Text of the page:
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Looking at Batman ’66 Meets Steed and Mrs. Peel #1, you can’t help noticing how much times have changed. There was a time when if you said “The Avengers”, people were far more likely to recall a slightly surreal and fashionably mod British television series about spies John Steed and Emma Peel, than they were a super-team. And there was also a time when the culturally definitive version of Batman was the tongue firmly in cheek high camp television version portrayed by Adam West from 1966 to 1968. These both may have technically been adventure shows made an ocean apart, but they shared a sensibility. Both were comfortable drawing from pop art to influence the story-telling, and neither shied away from introducing sly humor, camp and even absurdity, into the fabric of their respective series.
What’s interesting is that, after DC spent decades struggling to return the Caped Crusader to his more serious roots to great success, the once lambasted TV series has become fondly remembered. To some people, Adam West and Burt Ward will always be their Batman and Robin, and the the once derided campy tone is now looked on with fondness. Similarly, John Steed and Emma Peel (and her predecessors and replacements as Steed’s partner) occupy a special place in the history of the spy craze of the 1960s. Steed and Peel were sexy but reserved, trading double entendres and witty repartee as they fought crazy schemes of world domination. Diana Rigg’s cat suited Emma Peel represented the newly emerging woman of the 1960s, powerful, sexy, cool and confident, the equal of her male counterpart. And Patrick Macnee’s John Steed, in his bowler hat, Savile Row suits and ever-present umbrella, embodied a singularly stuffy and reserved aspect of British cool.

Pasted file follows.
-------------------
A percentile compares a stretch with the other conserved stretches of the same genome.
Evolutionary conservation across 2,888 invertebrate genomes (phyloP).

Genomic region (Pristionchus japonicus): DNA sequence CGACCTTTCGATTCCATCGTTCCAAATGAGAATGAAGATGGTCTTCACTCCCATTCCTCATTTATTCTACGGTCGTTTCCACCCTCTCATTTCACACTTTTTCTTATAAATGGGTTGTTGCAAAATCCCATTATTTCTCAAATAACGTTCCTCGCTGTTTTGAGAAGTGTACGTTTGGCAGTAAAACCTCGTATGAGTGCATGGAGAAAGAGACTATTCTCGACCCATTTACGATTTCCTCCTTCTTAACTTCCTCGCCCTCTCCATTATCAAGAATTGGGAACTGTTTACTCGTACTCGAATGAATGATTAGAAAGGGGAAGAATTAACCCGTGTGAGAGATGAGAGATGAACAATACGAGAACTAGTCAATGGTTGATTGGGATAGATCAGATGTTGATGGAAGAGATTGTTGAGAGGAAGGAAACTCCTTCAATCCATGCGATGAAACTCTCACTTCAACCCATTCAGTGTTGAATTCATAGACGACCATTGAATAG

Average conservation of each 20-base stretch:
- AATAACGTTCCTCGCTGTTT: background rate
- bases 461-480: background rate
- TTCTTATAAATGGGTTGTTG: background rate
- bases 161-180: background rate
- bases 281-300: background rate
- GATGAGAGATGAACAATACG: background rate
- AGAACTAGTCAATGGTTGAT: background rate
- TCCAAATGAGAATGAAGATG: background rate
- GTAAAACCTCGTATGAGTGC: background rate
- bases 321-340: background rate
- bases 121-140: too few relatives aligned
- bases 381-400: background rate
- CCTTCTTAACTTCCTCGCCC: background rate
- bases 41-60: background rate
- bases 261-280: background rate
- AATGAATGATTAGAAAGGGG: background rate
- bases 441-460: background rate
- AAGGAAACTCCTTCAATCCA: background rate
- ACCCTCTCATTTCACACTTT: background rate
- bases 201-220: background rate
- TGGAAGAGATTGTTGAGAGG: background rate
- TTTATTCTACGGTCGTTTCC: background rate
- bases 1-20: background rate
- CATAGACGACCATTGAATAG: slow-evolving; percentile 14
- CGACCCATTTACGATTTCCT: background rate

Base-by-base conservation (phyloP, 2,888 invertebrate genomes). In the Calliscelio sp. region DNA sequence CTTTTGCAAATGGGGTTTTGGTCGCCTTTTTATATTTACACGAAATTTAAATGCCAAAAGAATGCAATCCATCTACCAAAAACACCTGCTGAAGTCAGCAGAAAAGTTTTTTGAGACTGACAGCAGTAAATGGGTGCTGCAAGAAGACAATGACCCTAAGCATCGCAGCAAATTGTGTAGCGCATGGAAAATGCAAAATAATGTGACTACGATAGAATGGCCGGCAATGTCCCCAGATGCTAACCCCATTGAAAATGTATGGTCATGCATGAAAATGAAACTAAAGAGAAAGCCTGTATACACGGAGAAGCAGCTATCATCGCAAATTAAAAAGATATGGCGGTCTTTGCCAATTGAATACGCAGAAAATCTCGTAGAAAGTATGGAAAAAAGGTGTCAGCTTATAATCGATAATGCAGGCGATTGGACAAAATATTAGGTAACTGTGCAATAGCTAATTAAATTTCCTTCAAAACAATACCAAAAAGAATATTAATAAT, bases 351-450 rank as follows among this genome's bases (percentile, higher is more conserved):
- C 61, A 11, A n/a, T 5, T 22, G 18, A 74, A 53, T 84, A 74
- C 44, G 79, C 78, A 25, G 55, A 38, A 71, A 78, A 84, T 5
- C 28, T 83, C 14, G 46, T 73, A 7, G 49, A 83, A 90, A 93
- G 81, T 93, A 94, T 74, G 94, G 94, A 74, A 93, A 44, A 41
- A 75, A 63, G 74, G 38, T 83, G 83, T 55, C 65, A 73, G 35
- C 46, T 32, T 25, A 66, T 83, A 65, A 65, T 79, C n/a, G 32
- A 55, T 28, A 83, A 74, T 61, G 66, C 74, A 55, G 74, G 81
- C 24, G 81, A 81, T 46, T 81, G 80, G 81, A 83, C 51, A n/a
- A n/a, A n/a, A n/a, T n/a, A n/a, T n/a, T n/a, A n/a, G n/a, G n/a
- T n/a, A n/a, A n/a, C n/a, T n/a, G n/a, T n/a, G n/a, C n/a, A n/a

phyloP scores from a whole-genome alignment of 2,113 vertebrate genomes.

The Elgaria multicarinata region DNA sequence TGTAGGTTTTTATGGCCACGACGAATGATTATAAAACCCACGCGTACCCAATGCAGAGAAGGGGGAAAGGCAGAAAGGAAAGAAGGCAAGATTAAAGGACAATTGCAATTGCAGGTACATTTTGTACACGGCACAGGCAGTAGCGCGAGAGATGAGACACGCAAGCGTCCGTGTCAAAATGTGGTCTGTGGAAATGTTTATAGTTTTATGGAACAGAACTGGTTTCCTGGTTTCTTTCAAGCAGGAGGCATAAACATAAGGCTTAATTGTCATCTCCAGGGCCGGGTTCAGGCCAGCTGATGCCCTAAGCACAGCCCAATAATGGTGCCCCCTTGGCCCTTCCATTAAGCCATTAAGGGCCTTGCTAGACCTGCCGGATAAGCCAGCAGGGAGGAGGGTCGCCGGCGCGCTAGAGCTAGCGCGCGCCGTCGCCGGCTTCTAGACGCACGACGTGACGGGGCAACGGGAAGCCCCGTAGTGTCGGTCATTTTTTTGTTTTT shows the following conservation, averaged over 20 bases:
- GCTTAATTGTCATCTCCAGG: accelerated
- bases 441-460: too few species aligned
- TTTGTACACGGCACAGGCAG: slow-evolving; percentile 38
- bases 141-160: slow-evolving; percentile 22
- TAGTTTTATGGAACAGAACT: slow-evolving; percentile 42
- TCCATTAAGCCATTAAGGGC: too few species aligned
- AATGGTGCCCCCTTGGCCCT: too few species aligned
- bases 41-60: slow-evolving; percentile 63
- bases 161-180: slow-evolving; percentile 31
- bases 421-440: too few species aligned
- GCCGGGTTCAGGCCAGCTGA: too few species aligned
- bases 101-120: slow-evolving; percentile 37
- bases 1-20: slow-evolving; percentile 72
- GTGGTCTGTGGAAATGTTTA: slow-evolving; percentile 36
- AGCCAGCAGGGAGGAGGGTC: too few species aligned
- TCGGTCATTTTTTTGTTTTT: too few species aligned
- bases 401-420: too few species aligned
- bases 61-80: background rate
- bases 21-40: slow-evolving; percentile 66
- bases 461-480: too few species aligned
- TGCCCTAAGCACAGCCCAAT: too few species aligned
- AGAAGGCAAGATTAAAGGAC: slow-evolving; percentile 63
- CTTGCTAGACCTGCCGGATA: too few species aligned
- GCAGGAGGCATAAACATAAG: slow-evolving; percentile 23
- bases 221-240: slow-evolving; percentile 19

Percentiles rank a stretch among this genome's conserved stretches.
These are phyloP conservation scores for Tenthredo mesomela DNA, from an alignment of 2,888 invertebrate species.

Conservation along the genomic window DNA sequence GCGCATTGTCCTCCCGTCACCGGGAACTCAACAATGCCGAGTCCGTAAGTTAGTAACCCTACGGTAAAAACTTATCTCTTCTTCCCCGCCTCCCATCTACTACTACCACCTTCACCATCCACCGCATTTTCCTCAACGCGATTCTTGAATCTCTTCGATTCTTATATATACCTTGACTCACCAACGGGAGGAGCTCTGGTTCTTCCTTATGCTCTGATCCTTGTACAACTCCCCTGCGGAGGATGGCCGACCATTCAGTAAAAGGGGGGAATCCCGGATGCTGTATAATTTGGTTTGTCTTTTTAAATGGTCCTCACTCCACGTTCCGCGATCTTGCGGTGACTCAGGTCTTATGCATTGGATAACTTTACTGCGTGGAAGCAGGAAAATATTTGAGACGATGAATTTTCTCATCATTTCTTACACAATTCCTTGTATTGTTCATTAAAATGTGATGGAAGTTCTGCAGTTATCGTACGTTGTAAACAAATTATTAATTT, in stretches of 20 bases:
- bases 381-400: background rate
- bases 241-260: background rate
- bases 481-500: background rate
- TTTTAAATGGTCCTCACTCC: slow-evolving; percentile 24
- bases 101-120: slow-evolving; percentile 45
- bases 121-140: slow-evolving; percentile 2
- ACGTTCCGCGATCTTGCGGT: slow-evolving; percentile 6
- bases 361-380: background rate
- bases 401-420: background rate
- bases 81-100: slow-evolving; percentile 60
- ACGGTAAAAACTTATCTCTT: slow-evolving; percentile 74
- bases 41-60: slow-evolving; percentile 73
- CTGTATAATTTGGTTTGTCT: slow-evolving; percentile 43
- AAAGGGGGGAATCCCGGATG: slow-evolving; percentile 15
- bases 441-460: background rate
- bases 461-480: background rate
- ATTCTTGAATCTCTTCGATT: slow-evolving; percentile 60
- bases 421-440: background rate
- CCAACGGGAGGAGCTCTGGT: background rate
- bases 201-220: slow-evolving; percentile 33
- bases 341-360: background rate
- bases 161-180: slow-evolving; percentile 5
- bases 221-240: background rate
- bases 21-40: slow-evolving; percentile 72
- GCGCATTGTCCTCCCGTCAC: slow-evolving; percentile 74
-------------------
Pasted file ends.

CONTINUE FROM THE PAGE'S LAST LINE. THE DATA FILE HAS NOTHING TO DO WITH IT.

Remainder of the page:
Now, Boom Studios and DC have teamed up for a digital first mini-series that sees these two iconic properties teamed for the first time, and if the opening chapter is anything to go by, it’ll be pure frothy, wonderfully silly fun, provided its plot matches its tone. The series launches today as a 12-chapter, bi-weekly, DC Digital First series before being released in print in July as a 6-issue series.
The first chapter reveals only the barest of set-ups, but writer Ian Edginton perfectly captures the tone of both “Batman ’66” and “The Avengers,” resulting in an instalment that breezes by and concludes with excitement at seeing these two famous partnerships spark off each other. For instance, there’s the fun in seeing the cat suited Emma Peel face off against a similarly attired Catwoman, which is great.
From a plot standpoint, there’s very little revealed in such a short opening, so I can’t speak to how original or compelling the central conflict will be. There was certainly nothing that happened that intrigued me from that point of view, and indeed, the narrative of the opening chapter is pretty by the books, offering no surprises to speak of. But, as with most digital only books, this issue is so short that it’s hard to expect much more than establishing the tone and getting the ball barely rolling. I do wish there was something more inspired to hook the reader, but you can’t fault the opener for its sense of fun.
Artist Matthew Dow Smith does a great job evoking the respective series’, from the Batmobile to a minidress that looks like it was designed by John Bates. The action occasionally is a little muddled, and there’s a prolonged sequence where Emma Peel is kept obscured before a big reveal that kind of goes on too long (we all know it’s going to be her, why not do a solid splash page at the beginning she we can see her kicking butt in full?), but overall, Smith’s style meshes with the vibe the book is going for, and doesn’t try to take the book away from the source material.
Batman ’66 Meets Steed and Mrs. Peel #1 winds up being a fun read, even if its plot so far seems more workaday than inspired. That’s why I’m giving it a 7/10.